WHAT MAKES A BRAND ORGANIC?
In the broad sense of the term, ‘organic’ refers to the process of manufacture or production without the use of pesticides, synthetic fertilisers, genetic modification, antibiotics, growth hormones, etc. When we talk about organic fashion, we are generally referring to the raw materials used in the manufacture of the clothing, shoes or bags. The most common raw material used is cotton, with almost half of all clothing manufactured around the world containing cotton.
Organic fashion is better for a variety of reasons, and here are just a few of them:
- The use of organic cotton is better for the environment as there is minimum use of pesticides and chemicals in the farming process. Organic cotton can be certified as per the Global Organic Textile Standard (GOTS), and only textiles that contain a minimum of 70% organic fibers can become GOTS certified.
- Organic textiles don’t use GMO crops. 90% of all cotton that is cultivated around the world is GMO (or a genetically modified organism), modified for higher yields and to be pest resistant. That may sound good, but GMO crops have also been linked to the breakdown of biodiversity and the depletion of nutrients in the soil. GMO cotton also uses large amounts of water, and therefore has a significant impact on availability of finite natural resources as well as adverse human health effects.
- Organic fashion benefits farming communities too as local producers can grow food crops for subsistence or sale alongside the cotton for manufacturing as part of the same crop rotation.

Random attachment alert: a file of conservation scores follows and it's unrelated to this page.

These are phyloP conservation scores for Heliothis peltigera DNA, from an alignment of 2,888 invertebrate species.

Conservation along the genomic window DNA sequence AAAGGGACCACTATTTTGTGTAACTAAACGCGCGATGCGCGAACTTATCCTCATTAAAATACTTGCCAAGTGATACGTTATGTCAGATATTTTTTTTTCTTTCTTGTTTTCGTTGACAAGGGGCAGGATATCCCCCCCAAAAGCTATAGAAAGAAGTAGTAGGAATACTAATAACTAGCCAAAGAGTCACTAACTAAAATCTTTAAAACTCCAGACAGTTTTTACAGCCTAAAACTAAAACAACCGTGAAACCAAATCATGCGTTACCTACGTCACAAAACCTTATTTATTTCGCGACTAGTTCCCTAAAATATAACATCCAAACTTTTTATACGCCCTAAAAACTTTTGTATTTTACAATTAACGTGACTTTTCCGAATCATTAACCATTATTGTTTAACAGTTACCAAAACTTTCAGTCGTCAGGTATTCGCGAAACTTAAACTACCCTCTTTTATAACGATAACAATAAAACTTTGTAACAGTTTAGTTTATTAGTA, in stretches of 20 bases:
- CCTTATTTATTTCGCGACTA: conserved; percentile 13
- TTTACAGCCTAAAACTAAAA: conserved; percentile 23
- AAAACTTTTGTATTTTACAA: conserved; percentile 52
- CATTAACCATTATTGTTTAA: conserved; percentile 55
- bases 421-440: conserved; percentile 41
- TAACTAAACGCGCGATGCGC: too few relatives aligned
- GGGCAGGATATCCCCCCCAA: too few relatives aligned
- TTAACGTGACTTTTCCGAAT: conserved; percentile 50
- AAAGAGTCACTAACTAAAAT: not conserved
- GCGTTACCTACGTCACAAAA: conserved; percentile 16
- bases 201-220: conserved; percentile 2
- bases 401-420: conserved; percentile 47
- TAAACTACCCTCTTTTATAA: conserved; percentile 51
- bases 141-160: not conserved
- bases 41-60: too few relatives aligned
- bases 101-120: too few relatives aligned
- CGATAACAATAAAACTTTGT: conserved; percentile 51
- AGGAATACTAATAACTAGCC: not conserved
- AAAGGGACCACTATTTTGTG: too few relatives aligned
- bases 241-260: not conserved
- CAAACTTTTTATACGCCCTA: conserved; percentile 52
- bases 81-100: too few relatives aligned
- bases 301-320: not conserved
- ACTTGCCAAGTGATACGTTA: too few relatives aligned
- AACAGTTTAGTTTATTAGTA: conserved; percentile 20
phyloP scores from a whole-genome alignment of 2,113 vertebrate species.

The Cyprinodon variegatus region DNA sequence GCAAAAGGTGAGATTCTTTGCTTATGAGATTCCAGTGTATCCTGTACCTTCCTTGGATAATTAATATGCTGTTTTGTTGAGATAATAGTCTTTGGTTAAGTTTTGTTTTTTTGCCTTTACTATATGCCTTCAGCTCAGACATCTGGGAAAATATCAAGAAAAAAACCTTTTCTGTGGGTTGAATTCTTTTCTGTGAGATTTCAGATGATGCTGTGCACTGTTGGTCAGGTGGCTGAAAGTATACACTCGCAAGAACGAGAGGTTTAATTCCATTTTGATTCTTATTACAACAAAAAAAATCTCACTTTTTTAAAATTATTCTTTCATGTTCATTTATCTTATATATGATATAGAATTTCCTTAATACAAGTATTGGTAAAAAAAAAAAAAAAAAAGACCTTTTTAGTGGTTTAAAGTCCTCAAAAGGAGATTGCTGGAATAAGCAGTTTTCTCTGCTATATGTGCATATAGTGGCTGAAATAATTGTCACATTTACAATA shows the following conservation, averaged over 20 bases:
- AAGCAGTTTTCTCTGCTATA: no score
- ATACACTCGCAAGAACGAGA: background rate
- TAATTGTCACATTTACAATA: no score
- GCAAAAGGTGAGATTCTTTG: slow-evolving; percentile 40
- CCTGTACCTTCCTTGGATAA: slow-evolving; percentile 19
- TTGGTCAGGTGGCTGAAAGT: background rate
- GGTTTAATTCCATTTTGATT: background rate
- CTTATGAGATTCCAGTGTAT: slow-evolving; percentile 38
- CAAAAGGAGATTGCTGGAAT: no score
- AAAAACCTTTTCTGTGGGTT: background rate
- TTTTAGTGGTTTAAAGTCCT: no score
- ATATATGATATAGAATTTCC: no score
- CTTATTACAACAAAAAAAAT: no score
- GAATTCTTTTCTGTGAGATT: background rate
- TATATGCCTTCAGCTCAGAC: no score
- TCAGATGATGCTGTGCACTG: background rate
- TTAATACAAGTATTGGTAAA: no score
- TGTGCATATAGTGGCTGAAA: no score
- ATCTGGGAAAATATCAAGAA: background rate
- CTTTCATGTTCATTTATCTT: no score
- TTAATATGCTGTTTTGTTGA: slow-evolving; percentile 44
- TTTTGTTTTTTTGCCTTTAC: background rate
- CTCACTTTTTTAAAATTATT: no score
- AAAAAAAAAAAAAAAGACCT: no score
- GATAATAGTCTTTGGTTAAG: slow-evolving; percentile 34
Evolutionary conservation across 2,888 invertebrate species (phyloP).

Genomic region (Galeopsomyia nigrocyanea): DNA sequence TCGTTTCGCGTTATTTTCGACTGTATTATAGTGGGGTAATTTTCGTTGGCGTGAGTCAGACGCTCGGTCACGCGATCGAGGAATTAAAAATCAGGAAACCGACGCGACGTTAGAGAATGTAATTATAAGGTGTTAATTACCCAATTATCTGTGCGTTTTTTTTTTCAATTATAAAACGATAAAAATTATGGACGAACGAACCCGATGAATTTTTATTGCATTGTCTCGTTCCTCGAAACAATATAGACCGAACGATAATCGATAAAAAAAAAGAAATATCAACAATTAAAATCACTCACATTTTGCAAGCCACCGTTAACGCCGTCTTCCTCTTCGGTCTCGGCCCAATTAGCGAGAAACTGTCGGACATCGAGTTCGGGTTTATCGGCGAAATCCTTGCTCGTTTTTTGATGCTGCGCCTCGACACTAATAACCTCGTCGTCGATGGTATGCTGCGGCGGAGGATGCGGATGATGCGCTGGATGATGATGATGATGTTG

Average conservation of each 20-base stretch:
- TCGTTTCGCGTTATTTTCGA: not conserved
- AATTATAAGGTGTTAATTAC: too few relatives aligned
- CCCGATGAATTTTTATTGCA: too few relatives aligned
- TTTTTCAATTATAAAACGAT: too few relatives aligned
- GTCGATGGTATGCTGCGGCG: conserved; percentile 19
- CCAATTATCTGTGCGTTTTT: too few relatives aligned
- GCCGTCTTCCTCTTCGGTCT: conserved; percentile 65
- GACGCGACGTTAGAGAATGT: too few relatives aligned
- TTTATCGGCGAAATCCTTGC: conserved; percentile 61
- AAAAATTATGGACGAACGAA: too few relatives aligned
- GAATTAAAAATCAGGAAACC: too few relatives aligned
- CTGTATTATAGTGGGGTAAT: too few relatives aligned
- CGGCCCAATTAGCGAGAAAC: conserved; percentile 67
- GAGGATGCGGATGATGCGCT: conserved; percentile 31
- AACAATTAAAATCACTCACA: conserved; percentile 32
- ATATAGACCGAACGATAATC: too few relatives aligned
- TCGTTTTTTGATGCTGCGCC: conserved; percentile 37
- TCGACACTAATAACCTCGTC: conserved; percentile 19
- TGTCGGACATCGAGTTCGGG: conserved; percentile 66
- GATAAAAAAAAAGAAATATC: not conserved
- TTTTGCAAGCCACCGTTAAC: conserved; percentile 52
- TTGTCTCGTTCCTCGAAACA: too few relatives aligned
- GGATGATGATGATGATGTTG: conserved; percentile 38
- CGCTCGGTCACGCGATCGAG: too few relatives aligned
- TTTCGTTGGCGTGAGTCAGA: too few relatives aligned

- There is also a social aspect to producing organic fashion. Nearly all organic producers and manufacturers adhere to a certain standard of fair wages, safe working conditions, as well as workers’ rights. This makes going organic not only more safe and more healthy, but also more fair and just.
The term ‘natural’ in this context means existing in or derived from nature and that which is not man-made or caused by human-kind. Cotton is a natural fibre and when it is cultivated without the use of man-made chemicals or substances may be referred to as a ‘natural’ product. Natural does not technically mean organic.
A ‘synthetic’ product is that which is derived from a chemical synthesis or from an artificial substance, often made to mimic a natural product. In this context synthetic refers to fibres that are man-made by the use of chemicals or artificial fibres and then converted into textiles. There are ‘natural’ fibres like cotton and wool and artificially derived fibres like nylon and polyester that are referred to as synthetics.
A blend refers to the mixing of two or more different fibres to create a fabric with the desired qualities or characteristics. The use of blended fibres can combine the characteristics of the individual fibers to achieve the desired thickness, elasticity, colour, strength etc.
GMO (or a genetically modified organism) is modified for higher yields and to be pest resistant (but not resistant to all pests). 90% of all cotton that is cultivated around the world is GMO. GMO crops have also been linked to the breakdown of biodiversity due to the extensive use of chemical pesticides, herbicides and fertilizers and the depletion of nutrients in the soil. GMO cotton also uses large amounts of water and therefore has a significant impact on availability of finite natural resources as well as adverse human health.